Sunday, March 13, 2016

Chain of Craters, Day 1

A reunion hike with my hiking buddy Jan, exactly a year after we started the Arizona Trail. This time, a 36.8 mile, two day backpack on the CDT across the Chain of Craters south of Grants, NM.
"J and J" reunited on the CDT in New Mexico.
 This section of the CDT isn’t smash you over the head gorgeous in the classical sense.  It takes time for eyes to adapt to the wide-openness of the ponderosa savanna and pinon-juniper forest, the shades of grey-green-brown, the wind blowing through the eyelash grass. Over the last two months living out here, I’ve come to love this landscape.  
But hearing Jan’s stories of her latest spectacular adventures—the Sierra, snow-covered Lassen, the Death Valley Superbloom, the Grand Canyon—I get all nervous because how can this compare?  Is she going to be bored?

But Jan doesn't seem to mind.  She’s a wonder of cheerfulness. 
Following the cairns.
Hiking with Jan is like being six years old and going out at recess to play.  Only we get to go play in the lava and climb cinder cones and stay out by ourselves all night with no supervision.

There is a hole.  Perhaps a lava tube?  It’s tempting to jump in feet first to see if I fit.  But I wonder if maybe my legs would get bitten off by a mountain lion, and legs are not something that I want to loose, given their utility in backpacking.  
I stick my head in first and it smells like pee or maybe skunk, or skunk pee.
Since there are no glowing eyes staring back at me, I climb inside.  Into a cold other-world with ice and definitely a strong smell.  It might be fun to hide in wait until another hiker comes and then jump out and say boo.  Only we don’t see any other hikers the entire trip so I’m glad I didn’t try it.
I’d been optimistic about the first cattle tank having water.  On the water report, it was marked “good” back in April of 2015 by Peru.  That was 11 months ago, but I met Peru at the Andersons on the PCT and she was really cool.  By hiker logic, surely that would mean that there must be water now at this stock tank.   
The thing about hiker logic is that it’s not really logical.  There are fresh tire tracks, but the tank is dry.  Suddenly I’m flooded with anxiety over whether we’ll find any more water out here.  Maybe it’s too early for cows?  Maybe we will die of dehydration out there.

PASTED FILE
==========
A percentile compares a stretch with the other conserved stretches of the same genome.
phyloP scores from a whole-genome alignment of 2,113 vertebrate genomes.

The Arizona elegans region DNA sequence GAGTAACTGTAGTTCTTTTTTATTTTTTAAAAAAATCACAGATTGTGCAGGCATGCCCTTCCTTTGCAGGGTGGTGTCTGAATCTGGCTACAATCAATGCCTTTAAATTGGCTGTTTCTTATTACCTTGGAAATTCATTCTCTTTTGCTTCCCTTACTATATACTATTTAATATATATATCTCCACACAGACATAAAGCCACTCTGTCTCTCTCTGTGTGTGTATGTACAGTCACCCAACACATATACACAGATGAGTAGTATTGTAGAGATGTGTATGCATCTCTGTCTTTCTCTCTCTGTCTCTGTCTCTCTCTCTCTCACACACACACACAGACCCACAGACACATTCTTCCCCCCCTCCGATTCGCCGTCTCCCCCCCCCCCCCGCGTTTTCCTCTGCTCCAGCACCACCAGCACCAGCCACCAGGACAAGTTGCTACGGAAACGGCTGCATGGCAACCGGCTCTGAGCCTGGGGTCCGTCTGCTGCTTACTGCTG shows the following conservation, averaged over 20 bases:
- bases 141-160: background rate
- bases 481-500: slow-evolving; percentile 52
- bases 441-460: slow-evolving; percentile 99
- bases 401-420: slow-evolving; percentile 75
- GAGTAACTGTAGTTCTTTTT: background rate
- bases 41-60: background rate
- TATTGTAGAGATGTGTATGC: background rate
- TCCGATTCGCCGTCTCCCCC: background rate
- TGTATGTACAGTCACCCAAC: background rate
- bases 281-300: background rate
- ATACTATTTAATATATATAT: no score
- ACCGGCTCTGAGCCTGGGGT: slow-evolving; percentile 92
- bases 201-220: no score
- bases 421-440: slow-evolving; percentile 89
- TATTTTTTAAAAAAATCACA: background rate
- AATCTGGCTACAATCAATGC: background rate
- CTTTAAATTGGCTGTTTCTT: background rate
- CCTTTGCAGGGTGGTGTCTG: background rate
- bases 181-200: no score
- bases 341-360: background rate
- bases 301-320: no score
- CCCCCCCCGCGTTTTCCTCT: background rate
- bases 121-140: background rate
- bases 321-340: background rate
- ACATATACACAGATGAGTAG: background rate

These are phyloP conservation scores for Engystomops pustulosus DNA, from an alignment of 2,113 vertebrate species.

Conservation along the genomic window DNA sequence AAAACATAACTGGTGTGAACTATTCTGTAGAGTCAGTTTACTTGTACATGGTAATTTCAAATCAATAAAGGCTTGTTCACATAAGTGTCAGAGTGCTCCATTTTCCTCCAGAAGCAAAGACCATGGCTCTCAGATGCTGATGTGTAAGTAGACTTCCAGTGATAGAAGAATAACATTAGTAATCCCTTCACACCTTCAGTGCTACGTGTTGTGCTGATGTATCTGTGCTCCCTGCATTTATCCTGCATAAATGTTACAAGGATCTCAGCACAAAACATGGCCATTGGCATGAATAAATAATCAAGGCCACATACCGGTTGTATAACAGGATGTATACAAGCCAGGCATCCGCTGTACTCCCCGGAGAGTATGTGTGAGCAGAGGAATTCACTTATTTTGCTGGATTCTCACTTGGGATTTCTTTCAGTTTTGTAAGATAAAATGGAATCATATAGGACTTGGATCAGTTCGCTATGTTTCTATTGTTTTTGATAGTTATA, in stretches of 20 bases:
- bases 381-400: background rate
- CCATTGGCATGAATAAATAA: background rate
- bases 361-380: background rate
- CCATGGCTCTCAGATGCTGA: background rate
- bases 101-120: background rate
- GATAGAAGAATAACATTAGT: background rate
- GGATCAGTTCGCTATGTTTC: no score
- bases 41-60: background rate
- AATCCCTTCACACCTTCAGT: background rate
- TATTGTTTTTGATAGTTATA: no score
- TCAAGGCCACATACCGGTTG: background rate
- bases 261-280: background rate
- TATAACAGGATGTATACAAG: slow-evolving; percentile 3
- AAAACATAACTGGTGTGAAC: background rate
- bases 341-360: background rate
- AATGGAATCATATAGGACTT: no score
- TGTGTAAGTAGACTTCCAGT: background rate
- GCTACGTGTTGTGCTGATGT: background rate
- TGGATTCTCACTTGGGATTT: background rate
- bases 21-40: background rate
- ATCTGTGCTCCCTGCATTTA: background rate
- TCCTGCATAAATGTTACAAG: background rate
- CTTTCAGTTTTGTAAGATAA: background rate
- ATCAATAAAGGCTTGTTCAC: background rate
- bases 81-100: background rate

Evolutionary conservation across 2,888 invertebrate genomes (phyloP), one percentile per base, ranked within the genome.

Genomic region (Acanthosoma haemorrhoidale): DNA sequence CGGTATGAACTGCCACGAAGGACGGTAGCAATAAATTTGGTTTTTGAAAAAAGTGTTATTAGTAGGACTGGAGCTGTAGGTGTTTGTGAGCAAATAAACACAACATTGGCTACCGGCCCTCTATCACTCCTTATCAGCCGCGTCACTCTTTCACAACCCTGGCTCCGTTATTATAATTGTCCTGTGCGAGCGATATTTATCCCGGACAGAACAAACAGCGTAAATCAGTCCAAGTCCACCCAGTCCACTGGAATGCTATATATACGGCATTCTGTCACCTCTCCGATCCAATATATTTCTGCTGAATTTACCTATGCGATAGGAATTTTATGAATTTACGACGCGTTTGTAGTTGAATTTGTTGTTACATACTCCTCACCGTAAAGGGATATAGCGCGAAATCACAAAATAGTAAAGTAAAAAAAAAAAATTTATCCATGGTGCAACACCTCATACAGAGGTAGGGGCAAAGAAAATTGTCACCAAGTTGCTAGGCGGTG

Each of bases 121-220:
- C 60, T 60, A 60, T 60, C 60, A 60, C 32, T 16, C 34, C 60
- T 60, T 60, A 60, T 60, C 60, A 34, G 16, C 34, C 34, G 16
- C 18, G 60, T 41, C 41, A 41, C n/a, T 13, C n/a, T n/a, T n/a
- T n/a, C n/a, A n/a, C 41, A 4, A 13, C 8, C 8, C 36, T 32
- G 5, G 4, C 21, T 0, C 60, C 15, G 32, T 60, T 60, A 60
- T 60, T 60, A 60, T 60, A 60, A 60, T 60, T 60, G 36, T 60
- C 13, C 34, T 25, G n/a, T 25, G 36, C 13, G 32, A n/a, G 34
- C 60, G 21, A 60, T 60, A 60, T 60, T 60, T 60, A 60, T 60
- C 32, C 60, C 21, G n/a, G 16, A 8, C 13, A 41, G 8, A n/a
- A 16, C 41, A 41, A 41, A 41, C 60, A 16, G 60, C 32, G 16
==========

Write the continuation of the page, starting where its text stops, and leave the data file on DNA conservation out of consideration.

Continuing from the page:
Jan starts singing, “Who let the cows out.. Who, who, who!” (to the tune of who let the dogs out)  And we erupt into a geyser of giggles and continue hiking.  What else is there to do but hike on?
Walkin' on the "trail"
On the lee side of Cerro Negro, a grove of ponderosa, with a bed of soft pine needles for Jan, becomes home for the night.

Hanging in the ponderosa.
Jan holds down the fort, while I rush strait up the cinder cone to catch the sunset.  Only three or four hundred feet up but all the difference for views that reveal the arc of the snow-dusted volcanic cinder cones along the Continental Divide that make up this Chain of Craters.  With the fire of a sunset, it’s possible to imagine the lava spewing up out of the vents some 110,000 to 200,000 years ago.
From the top of Cerro Negro.
Ah sunset.
Back in camp, we start a grand snow melting operation.  As long as there is snow, we will not go thirsty!  We are stoveless, of course, but we use what assets we’ve got, namely body heat.  Snow is packed into water bottles, and seeded with water to facilitate melting.  
Filling our bottles with snow.
After double checking the lids are tight, I cuddle up to my slushy-snow water container inside my hammock.  It’s the complete opposite of sleeping with hot water bottles— ice sucks up all warmth but I’m so cozy in my quilts that it doesn’t matter.  And eventually the snow melts to water, and they get banished to my pack for the remainder of the night, and yay we probably aren’t going to die after all- yay!
Ice water bottles in my hammock.
Just before falling asleep, I yell over to Jan, “Did you say the forecast was for zero % chance of rain tonight?” 

“That’s right,” she shouts over.  

At midnight, it starts to lightly rain.  

Of course.

As I drift off to sleep again, after getting up to check my tarp rigging, I think to myself, life doesn’t get any better than this.


Date hiked: March 5-6, 2016

This was our first day on our two day, 36.8 mile section of the CDT in New Mexico through the Chain of Craters, south of Grants, between 117 and 35.  

On our first day, we started hiking at the junction of 42/Chain of Craters and 53 (Guthook CDT mile 495.0) and hiked south to near Cerro Negro (CDT mile 482.8).

No water at the stock tank 19-245RX.
First flowers of the season


  1. Replies
    1. You must--shes awesome! Actually, while we were out there we mentioned that we both want to hike with you someday. :)